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The Magic Cafe Forum Index » » Not very magical, still... » » Why guitar? (0 Likes) Printer Friendly Version

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critter
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Except that every time I do I start singing Soundgarden.
"The fool is one who doesn't know what you have just found out."
~Will Rogers
MagicSanta
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Jaw harp? You sure that is the name?

The only way I could get a girl with a guitar is to knock her out with it.
critter
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Quote:
On 2012-07-13 18:34, LobowolfXXX wrote:
Q: Why guitar?
A: Buckethead.

And finally, one just for Critter:
http://www.youtube.com/watch?feature=end......4hOI9LyE


Used to have this one on my "iPod" as one of my deadlifting songs. Buckethead's coming here but I don't have the money Smile
"The fool is one who doesn't know what you have just found out."
~Will Rogers
Mr. Mystoffelees
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An then, there are the singers who are also great harmonica players...

http://www.youtube.com/watch?v=bKM5LpFU1Pc
Also known, when doing rope magic, as "Cordini"
MagicSanta
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I really wonder if any of you believe Jewish people are offended by the more common and not ever used as an insult Jews Harp? Amazing.

Hey guitar players I have a question based on ignorance. Why not call it a jewtar? I'm kidding. I know a guy who sells electonic devices to Gibson Guitars and I ead up o Guitars cu while I have seen then I don't know anything about them. They now, or maybe always have, I don't know, they have acoustic electric guitars. Is this just an acoustic guitar with a built in mic so you don't need an extra mic stand or does it give it the note extending qualities of an electric guitar?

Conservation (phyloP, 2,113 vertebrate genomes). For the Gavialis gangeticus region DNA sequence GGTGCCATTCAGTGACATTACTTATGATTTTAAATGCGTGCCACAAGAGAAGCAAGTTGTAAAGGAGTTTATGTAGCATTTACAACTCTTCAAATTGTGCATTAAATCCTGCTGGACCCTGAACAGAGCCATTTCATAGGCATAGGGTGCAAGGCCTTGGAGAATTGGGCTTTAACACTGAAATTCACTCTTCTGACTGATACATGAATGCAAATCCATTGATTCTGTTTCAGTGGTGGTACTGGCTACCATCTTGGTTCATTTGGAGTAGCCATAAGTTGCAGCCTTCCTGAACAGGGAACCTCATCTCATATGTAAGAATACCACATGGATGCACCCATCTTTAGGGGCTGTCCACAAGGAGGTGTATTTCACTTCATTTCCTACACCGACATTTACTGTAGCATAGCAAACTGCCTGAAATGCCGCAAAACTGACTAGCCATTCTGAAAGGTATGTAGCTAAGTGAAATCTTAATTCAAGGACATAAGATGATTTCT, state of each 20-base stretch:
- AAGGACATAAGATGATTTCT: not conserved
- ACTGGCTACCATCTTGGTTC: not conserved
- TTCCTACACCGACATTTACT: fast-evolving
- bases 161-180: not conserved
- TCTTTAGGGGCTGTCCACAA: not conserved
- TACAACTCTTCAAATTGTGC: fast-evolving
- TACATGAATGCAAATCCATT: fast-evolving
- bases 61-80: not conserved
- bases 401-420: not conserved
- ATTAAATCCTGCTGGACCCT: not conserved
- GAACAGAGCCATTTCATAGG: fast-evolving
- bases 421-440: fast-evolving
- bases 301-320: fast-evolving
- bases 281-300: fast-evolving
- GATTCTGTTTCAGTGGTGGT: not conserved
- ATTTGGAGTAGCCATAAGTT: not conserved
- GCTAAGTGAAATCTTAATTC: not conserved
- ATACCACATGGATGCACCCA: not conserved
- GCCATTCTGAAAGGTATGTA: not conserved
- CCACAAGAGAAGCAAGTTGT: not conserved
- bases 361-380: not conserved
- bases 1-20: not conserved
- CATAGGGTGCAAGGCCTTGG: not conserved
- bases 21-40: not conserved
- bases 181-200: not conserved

landmark
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From wikipedia:

Quote:
There are many theories for the origin of the name Jew's harp. One proposed explanation is that it is a corruption of "jaws harp", while a less likely explanation espoused by some is that its name comes from "juice harp" from the amount of saliva produced when played by inexperienced players. While the "jaw" variant is attested at least as early as 1774[6] and 1809[7], the "juice" variant appeared only in the late 19th and 20th centuries. It has also been suggested that the name derives from the French "Jeu-trompe" meaning "toy-trumpet".[8]

The Oxford English Dictionary calls theories that the name is a corruption of "jaws" or "jeu" "baseless and inept" and goes on to say, "More or less satisfactory reasons may be conjectured: e.g. that the instrument was actually made, sold, or sent to England by Jews, or supposed to be so; or that it was attributed to them, as a good commercial name, suggesting the trumps and harps mentioned in the Bible."[9]


I'm willing to take credit.
MagicSanta
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It is a Jew Harp and I doubt anyone here is thinking "why, when I ws a youngun in 1843 23 we called it jaw harp" . For those of you freaking out the term looked up for that wikipedia description is Jews Harp.

Now 'splain this elecacoustic guitar to me.
critter
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I always thought it was "juice harp." That's what the guy who owned the drum store called them. Doesn't matter to me though, that's just what I thought they were called.
"The fool is one who doesn't know what you have just found out."
~Will Rogers
MagicSanta
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That is another idea along with others. The common term is jews harp and as the new Moses I am tired of the pcaholics. Now what about the dan jewtar question.
mastermindreader
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Actually, the term "jaw harp" is older than "jews harp." And yes, critter, in some parts of the country it is also called a "juice harp."

Jaw harp always made the most sense to me because you hold the thing against your front teeth and it resonates in your jaw. As far as I know it doesn't cause Jewish bystanders to resonate. Smile
Bill Hilly